SSIs are the main complications for cesarean sections: 3 study findings

Researchers analyzed the surgical site infection incidence ratio, time of occurrence and risk factors in postpartum women who had a cesarean section in a recent study published in the American Journal of Infection Control.

"[C-section] is a surgical procedure the main complication of which is surgical site infection, which is related to maternal morbidity and mortality," according to the study.

The research team conducted their surveillance via telephone from 2013 to 2014, calling more than 350 women at least 30 days after their cesarean delivery. Highlighted below are three findings from the study.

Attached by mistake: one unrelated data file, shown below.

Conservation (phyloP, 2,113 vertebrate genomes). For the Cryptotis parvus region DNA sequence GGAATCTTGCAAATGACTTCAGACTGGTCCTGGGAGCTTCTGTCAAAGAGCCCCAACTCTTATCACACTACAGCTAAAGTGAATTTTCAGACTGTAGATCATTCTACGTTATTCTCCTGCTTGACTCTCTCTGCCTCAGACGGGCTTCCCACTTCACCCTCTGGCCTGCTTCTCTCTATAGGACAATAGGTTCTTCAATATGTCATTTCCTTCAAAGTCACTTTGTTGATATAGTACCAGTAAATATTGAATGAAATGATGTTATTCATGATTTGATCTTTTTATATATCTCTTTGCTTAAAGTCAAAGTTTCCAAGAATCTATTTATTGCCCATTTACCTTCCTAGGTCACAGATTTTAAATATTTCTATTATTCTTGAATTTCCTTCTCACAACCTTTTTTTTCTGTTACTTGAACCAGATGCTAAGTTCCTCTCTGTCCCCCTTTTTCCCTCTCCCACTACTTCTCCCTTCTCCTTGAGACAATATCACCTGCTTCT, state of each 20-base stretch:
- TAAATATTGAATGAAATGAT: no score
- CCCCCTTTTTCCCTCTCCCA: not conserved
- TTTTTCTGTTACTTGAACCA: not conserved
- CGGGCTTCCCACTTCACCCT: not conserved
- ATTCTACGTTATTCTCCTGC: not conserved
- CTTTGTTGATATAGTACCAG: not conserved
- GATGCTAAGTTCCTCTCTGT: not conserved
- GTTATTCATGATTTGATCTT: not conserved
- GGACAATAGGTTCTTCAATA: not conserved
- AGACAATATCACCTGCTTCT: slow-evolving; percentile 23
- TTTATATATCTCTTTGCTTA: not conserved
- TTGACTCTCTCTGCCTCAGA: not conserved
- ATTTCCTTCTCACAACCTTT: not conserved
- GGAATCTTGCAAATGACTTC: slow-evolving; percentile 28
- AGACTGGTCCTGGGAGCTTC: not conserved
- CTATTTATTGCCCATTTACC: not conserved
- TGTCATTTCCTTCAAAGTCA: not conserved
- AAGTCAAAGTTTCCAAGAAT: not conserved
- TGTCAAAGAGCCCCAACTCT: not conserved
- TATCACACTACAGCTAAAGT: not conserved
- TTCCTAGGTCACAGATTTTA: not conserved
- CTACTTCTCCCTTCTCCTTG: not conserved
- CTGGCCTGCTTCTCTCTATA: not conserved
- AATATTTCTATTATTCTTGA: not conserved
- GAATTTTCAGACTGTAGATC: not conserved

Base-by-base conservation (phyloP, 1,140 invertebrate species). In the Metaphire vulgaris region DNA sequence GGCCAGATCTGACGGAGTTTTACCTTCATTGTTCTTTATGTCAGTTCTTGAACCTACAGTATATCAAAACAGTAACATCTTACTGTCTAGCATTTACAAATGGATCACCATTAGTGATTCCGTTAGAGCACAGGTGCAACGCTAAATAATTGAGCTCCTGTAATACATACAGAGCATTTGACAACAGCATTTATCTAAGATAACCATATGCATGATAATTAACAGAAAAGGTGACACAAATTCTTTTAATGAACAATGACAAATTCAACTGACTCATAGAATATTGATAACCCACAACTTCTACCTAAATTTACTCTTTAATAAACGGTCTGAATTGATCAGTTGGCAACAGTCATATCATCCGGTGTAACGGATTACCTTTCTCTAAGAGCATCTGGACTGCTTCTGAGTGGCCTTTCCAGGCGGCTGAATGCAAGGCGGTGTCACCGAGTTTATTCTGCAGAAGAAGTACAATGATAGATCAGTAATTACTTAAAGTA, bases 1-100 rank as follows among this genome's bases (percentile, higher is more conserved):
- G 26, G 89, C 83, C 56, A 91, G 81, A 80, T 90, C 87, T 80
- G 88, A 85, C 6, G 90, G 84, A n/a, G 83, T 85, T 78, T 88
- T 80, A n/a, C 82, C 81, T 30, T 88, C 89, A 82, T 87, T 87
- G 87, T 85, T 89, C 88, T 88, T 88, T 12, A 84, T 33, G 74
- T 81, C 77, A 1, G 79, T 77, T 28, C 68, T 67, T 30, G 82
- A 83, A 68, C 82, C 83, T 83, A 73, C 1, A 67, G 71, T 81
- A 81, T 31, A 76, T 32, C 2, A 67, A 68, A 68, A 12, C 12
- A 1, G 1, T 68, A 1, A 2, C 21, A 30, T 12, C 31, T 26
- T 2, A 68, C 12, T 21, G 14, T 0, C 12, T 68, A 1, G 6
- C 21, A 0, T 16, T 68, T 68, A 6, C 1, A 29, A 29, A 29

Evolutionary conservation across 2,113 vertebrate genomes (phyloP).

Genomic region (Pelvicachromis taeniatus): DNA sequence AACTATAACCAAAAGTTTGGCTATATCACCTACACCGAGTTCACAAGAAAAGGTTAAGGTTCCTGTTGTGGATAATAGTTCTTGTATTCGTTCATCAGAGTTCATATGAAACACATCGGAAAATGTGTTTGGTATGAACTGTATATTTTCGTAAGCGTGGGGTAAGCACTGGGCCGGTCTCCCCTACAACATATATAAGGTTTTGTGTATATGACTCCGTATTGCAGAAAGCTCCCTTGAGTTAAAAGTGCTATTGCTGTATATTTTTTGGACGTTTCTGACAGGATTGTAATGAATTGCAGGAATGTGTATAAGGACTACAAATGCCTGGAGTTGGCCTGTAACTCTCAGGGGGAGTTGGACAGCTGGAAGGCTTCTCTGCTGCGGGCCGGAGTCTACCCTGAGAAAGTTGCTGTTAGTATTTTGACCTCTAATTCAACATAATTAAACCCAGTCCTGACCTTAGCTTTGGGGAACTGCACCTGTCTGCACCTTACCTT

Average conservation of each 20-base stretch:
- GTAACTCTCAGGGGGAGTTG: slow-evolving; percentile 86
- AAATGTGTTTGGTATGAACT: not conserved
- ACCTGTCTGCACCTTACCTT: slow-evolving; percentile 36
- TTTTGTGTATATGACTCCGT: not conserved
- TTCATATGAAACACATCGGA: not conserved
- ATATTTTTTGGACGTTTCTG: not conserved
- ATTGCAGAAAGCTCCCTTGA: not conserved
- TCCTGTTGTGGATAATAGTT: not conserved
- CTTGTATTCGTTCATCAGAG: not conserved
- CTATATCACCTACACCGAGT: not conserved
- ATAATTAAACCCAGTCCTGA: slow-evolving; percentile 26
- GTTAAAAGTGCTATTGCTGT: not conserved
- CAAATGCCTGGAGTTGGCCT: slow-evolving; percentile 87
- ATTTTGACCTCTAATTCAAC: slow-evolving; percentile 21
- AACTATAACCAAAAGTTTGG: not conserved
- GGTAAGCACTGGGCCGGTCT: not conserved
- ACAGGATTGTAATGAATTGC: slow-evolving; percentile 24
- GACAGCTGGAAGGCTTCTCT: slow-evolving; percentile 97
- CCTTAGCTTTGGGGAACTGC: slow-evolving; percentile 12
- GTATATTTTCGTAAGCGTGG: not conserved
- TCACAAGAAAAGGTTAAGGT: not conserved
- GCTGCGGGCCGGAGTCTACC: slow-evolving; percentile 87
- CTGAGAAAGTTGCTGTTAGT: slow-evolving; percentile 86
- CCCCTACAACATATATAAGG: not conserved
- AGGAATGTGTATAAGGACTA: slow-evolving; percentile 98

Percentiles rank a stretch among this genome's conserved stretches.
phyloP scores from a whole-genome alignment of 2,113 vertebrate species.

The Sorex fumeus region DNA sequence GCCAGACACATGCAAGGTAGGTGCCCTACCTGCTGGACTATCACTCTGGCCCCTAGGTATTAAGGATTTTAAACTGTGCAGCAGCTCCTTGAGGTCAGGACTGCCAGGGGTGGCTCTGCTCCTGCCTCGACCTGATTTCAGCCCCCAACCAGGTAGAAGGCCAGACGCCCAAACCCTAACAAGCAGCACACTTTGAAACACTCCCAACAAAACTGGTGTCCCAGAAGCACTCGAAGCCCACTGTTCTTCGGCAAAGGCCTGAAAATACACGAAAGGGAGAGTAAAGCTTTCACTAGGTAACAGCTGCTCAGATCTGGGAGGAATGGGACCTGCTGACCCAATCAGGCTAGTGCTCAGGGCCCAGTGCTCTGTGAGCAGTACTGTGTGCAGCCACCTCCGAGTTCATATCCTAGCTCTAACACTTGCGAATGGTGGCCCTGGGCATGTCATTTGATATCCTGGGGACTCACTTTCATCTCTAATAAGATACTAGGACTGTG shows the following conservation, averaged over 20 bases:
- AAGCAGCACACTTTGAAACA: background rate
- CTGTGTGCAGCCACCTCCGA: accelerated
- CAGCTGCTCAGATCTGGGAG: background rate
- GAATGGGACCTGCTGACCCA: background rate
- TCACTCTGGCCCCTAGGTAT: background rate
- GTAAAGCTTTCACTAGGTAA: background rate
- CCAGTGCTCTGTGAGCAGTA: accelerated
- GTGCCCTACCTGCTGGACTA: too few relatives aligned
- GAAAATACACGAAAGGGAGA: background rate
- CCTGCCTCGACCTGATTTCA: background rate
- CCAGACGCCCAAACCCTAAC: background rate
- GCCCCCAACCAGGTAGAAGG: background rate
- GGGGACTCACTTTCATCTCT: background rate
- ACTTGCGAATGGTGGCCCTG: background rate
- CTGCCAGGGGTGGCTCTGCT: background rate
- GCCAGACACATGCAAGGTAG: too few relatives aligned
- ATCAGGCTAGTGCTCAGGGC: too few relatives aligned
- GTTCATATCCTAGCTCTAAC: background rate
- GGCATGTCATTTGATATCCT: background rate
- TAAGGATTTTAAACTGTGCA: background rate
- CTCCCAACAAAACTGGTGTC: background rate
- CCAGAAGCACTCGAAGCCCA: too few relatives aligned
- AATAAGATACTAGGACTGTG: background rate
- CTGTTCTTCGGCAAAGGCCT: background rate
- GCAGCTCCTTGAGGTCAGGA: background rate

1. All total, 14 cases (4 percent) reported an SSI. The most common type of infection was a superficial incisional SSI.

2. Ten of the reported SSI cases (7.4 percent) occurred within 15 days after C-section and the average time of infection was 12.21 days.

3. American Society of Anesthesiologists score was the only risk factor associated with SSI after cesarean section — an ASA score of 2 or less was protective against SSI.

"Telephone calls can be a viable method to identify women with infection briefly after discharge, particularly at-risk patients," the study authors concluded.



More articles on SSIs:
Report identifies unnecessary care in Mass. hospitals: 5 findings
Infection control bundle including UV disinfection lowered SSIs to zero, study found
Study pinpoints diabetes as a risk factor for SSIs: 4 things to know

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